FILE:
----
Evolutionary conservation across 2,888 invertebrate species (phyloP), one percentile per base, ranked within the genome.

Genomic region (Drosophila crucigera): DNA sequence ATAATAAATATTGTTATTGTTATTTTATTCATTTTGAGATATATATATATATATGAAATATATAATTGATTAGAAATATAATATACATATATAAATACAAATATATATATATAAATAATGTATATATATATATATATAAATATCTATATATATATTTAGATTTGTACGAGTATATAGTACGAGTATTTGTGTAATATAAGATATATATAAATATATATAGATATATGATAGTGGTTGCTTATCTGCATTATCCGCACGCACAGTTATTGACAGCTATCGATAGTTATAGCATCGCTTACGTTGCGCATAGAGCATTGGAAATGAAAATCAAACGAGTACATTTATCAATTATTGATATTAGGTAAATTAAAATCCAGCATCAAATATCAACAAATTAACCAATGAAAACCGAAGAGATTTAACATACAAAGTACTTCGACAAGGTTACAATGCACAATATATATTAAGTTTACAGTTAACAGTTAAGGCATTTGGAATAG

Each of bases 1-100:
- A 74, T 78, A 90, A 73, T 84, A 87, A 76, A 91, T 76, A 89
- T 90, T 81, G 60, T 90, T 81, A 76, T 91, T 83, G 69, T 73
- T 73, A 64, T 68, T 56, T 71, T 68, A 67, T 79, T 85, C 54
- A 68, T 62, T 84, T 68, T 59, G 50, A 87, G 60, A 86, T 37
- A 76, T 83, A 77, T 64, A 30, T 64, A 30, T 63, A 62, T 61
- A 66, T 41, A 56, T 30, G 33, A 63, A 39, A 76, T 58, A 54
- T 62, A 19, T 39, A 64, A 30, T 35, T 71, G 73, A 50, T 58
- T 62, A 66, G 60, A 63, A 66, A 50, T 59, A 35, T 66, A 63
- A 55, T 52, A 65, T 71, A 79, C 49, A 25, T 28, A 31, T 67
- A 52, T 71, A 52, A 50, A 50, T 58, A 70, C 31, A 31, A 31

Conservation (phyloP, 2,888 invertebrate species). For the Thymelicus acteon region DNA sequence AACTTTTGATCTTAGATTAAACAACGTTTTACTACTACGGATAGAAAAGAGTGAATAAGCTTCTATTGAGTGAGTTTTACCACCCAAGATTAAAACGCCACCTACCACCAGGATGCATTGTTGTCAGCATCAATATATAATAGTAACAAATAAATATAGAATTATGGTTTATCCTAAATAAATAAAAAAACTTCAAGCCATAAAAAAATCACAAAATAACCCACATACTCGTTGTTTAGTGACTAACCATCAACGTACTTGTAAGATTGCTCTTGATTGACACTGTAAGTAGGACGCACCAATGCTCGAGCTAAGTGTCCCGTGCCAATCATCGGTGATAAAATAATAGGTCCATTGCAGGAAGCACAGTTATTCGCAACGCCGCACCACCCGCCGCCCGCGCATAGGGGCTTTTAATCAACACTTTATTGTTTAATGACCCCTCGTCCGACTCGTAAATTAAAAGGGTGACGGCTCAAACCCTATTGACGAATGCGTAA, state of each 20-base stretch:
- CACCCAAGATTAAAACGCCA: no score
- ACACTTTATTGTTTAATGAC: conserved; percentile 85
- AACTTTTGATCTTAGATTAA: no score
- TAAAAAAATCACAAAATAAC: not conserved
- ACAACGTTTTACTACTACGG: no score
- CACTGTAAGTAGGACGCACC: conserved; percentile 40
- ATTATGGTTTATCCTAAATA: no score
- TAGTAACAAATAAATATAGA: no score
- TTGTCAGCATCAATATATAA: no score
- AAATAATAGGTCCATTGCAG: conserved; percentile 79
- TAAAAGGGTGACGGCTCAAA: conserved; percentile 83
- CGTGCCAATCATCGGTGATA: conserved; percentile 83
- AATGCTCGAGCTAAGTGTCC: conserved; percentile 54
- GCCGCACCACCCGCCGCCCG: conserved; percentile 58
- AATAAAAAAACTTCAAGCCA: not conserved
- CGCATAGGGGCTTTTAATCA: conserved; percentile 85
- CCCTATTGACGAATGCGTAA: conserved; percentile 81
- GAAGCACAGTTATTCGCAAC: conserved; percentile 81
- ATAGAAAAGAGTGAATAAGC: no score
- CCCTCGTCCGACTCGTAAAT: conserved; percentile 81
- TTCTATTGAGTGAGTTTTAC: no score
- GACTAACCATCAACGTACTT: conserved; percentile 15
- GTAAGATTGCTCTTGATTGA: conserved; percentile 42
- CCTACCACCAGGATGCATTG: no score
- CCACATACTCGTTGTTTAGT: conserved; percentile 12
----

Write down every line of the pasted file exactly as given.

Evolutionary conservation across 2,888 invertebrate species (phyloP), one percentile per base, ranked within the genome.

Genomic region (Drosophila crucigera): DNA sequence ATAATAAATATTGTTATTGTTATTTTATTCATTTTGAGATATATATATATATATGAAATATATAATTGATTAGAAATATAATATACATATATAAATACAAATATATATATATAAATAATGTATATATATATATATATAAATATCTATATATATATTTAGATTTGTACGAGTATATAGTACGAGTATTTGTGTAATATAAGATATATATAAATATATATAGATATATGATAGTGGTTGCTTATCTGCATTATCCGCACGCACAGTTATTGACAGCTATCGATAGTTATAGCATCGCTTACGTTGCGCATAGAGCATTGGAAATGAAAATCAAACGAGTACATTTATCAATTATTGATATTAGGTAAATTAAAATCCAGCATCAAATATCAACAAATTAACCAATGAAAACCGAAGAGATTTAACATACAAAGTACTTCGACAAGGTTACAATGCACAATATATATTAAGTTTACAGTTAACAGTTAAGGCATTTGGAATAG

Each of bases 1-100:
- A 74, T 78, A 90, A 73, T 84, A 87, A 76, A 91, T 76, A 89
- T 90, T 81, G 60, T 90, T 81, A 76, T 91, T 83, G 69, T 73
- T 73, A 64, T 68, T 56, T 71, T 68, A 67, T 79, T 85, C 54
- A 68, T 62, T 84, T 68, T 59, G 50, A 87, G 60, A 86, T 37
- A 76, T 83, A 77, T 64, A 30, T 64, A 30, T 63, A 62, T 61
- A 66, T 41, A 56, T 30, G 33, A 63, A 39, A 76, T 58, A 54
- T 62, A 19, T 39, A 64, A 30, T 35, T 71, G 73, A 50, T 58
- T 62, A 66, G 60, A 63, A 66, A 50, T 59, A 35, T 66, A 63
- A 55, T 52, A 65, T 71, A 79, C 49, A 25, T 28, A 31, T 67
- A 52, T 71, A 52, A 50, A 50, T 58, A 70, C 31, A 31, A 31

Conservation (phyloP, 2,888 invertebrate species). For the Thymelicus acteon region DNA sequence AACTTTTGATCTTAGATTAAACAACGTTTTACTACTACGGATAGAAAAGAGTGAATAAGCTTCTATTGAGTGAGTTTTACCACCCAAGATTAAAACGCCACCTACCACCAGGATGCATTGTTGTCAGCATCAATATATAATAGTAACAAATAAATATAGAATTATGGTTTATCCTAAATAAATAAAAAAACTTCAAGCCATAAAAAAATCACAAAATAACCCACATACTCGTTGTTTAGTGACTAACCATCAACGTACTTGTAAGATTGCTCTTGATTGACACTGTAAGTAGGACGCACCAATGCTCGAGCTAAGTGTCCCGTGCCAATCATCGGTGATAAAATAATAGGTCCATTGCAGGAAGCACAGTTATTCGCAACGCCGCACCACCCGCCGCCCGCGCATAGGGGCTTTTAATCAACACTTTATTGTTTAATGACCCCTCGTCCGACTCGTAAATTAAAAGGGTGACGGCTCAAACCCTATTGACGAATGCGTAA, state of each 20-base stretch:
- CACCCAAGATTAAAACGCCA: no score
- ACACTTTATTGTTTAATGAC: conserved; percentile 85
- AACTTTTGATCTTAGATTAA: no score
- TAAAAAAATCACAAAATAAC: not conserved
- ACAACGTTTTACTACTACGG: no score
- CACTGTAAGTAGGACGCACC: conserved; percentile 40
- ATTATGGTTTATCCTAAATA: no score
- TAGTAACAAATAAATATAGA: no score
- TTGTCAGCATCAATATATAA: no score
- AAATAATAGGTCCATTGCAG: conserved; percentile 79
- TAAAAGGGTGACGGCTCAAA: conserved; percentile 83
- CGTGCCAATCATCGGTGATA: conserved; percentile 83
- AATGCTCGAGCTAAGTGTCC: conserved; percentile 54
- GCCGCACCACCCGCCGCCCG: conserved; percentile 58
- AATAAAAAAACTTCAAGCCA: not conserved
- CGCATAGGGGCTTTTAATCA: conserved; percentile 85
- CCCTATTGACGAATGCGTAA: conserved; percentile 81
- GAAGCACAGTTATTCGCAAC: conserved; percentile 81
- ATAGAAAAGAGTGAATAAGC: no score
- CCCTCGTCCGACTCGTAAAT: conserved; percentile 81
- TTCTATTGAGTGAGTTTTAC: no score
- GACTAACCATCAACGTACTT: conserved; percentile 15
- GTAAGATTGCTCTTGATTGA: conserved; percentile 42
- CCTACCACCAGGATGCATTG: no score
- CCACATACTCGTTGTTTAGT: conserved; percentile 12